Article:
Foraging in August 2021

A U G U S T

Foraging in August: Here are a few edibles that we’ve found this month.

Here’s a few snippets of what we’ve been spotting while out foraging at the moment. We’ve included a few plants and mushrooms that you may find near you this month.    

Why not have a go at spotting them yourselves.

Horn of Plenty

Scientific name: Trompette de la mort

These little gems can be found hiding in leaf litter in deciduous Woodland, usually in clusters with beech. These mushrooms are usually black, but can be grey, silver or brown, particularly on the outside and they are funnel or trumpet shaped.     

Water Mint

Scientific name: Mentha aquatica

A sweet and mint tasting plant. Fairly common, you are likely to spot them growing near or in water or damp woodland areas from April through to October. The smell of this plant is your best identification feature and its usually growing nearby or in water.  

Beefsteak Fungus

Scientific name: Fistulina hepatica

Also known as Ox-tongue fungus. Their colour can vary between red, pink or brown. This mushroom has a distinctive shape, often described to look like a tongue.   Beefsteak fungus has a slightly acidic flavours, so works best cooked in a creamy recipe or mixed with other mushrooms. Beefsteak fungus can usually be foraged in from August through to November.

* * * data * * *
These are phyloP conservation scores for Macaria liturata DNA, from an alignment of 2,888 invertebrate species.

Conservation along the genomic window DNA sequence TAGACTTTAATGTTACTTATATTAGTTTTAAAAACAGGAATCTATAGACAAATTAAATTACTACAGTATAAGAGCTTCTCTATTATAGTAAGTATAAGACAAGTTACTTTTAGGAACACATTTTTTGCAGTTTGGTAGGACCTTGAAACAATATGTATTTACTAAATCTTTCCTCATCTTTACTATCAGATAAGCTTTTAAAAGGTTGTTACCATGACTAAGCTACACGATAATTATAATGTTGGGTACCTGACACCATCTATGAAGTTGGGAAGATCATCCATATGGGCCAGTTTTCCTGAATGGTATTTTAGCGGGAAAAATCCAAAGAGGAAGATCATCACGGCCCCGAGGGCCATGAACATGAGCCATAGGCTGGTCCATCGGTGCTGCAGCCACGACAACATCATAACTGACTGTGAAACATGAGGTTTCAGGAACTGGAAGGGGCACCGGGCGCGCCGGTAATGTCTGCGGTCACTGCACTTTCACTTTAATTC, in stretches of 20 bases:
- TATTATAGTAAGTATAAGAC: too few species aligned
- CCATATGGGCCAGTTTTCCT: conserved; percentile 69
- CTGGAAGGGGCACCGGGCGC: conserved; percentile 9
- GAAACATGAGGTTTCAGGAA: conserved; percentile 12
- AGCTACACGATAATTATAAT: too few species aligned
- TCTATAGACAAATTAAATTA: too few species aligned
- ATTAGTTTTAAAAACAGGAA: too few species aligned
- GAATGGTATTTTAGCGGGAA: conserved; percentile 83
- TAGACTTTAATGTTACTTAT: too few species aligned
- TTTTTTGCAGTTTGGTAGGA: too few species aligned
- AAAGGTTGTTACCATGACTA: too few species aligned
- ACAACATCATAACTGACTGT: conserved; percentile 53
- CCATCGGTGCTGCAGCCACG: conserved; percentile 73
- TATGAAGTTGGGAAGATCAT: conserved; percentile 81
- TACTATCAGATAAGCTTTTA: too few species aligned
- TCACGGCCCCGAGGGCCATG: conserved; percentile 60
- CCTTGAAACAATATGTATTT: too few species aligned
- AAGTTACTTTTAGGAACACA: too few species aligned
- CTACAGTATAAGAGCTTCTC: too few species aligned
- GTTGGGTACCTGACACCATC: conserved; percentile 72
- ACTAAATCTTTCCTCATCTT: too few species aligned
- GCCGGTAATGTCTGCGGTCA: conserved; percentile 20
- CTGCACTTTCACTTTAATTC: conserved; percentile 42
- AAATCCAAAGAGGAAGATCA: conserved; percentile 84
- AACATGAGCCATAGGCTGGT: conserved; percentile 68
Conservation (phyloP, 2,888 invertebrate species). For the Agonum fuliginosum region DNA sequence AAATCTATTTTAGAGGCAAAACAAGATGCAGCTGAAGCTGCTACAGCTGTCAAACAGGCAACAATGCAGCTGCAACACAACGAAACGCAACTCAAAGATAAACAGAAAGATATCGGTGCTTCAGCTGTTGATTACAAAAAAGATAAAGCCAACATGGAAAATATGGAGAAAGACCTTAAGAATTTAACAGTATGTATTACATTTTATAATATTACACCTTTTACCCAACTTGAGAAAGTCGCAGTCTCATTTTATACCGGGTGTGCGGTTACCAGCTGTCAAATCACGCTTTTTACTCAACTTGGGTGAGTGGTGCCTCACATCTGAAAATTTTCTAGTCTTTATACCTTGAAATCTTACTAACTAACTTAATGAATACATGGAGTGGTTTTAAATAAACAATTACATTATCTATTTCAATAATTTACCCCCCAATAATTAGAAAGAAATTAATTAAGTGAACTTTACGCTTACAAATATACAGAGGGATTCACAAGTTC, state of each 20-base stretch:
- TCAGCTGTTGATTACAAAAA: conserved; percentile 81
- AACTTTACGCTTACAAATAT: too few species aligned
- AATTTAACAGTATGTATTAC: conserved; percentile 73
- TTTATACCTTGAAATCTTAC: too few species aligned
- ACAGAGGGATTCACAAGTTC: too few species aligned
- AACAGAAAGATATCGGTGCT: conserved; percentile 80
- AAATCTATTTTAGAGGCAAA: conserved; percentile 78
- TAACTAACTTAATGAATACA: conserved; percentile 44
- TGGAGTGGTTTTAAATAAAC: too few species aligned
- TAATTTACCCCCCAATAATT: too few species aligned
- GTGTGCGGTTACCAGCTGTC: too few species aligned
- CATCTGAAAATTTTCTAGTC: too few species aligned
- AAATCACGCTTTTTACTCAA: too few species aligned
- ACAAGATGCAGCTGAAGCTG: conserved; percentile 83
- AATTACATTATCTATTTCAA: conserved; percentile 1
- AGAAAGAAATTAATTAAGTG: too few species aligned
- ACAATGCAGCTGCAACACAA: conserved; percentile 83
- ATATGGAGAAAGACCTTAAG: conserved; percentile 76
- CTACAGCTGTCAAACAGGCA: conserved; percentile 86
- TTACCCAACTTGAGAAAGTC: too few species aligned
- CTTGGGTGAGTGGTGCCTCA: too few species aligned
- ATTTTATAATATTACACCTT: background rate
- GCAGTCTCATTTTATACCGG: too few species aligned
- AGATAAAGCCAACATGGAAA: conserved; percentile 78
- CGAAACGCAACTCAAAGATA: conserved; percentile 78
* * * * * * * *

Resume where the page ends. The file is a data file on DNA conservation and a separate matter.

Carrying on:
Mulberry

Scientific name: Morus Nigra

These berries can grow up to an inch long, They are deliciously tasty but they don’t last long once picked so make sure to use them up quickly or freeze them for a tasty treat later in the year.

They stain very easily so be sure you’re not wearing your bst clothes! Mulberries are fantastic when used to flavour gin.

Bay Bolete

Scientific name: Bolastydveteus/ imleria badia

A great mushroom and not far from the penny bun in gastronomic value. You can likely forage for these tasty treats from august through to November. These mushrooms are pretty common and a great find.

Common Mallow

Scientific name:  Malva sylvestris

Something of a superfood, common mallow is rich in vitamin and minerals. Its leaves, flowers and fruits are all edible and it’s a reasonably identifiable plant. A very pretty plant to brighten up any late summer salad. 

Happy foraging everyone!

If you’d like to know a little more about our finds please head over to our sister site, Wild Food UK to see their very helpful mushroom and hedgerow guides.   

*please note that photos vary to every hedgerow*.   

Please let us know if you need any assistance or information and remember to stay safe and never eat anything unless you’re 100% sure it is safe to do so.   

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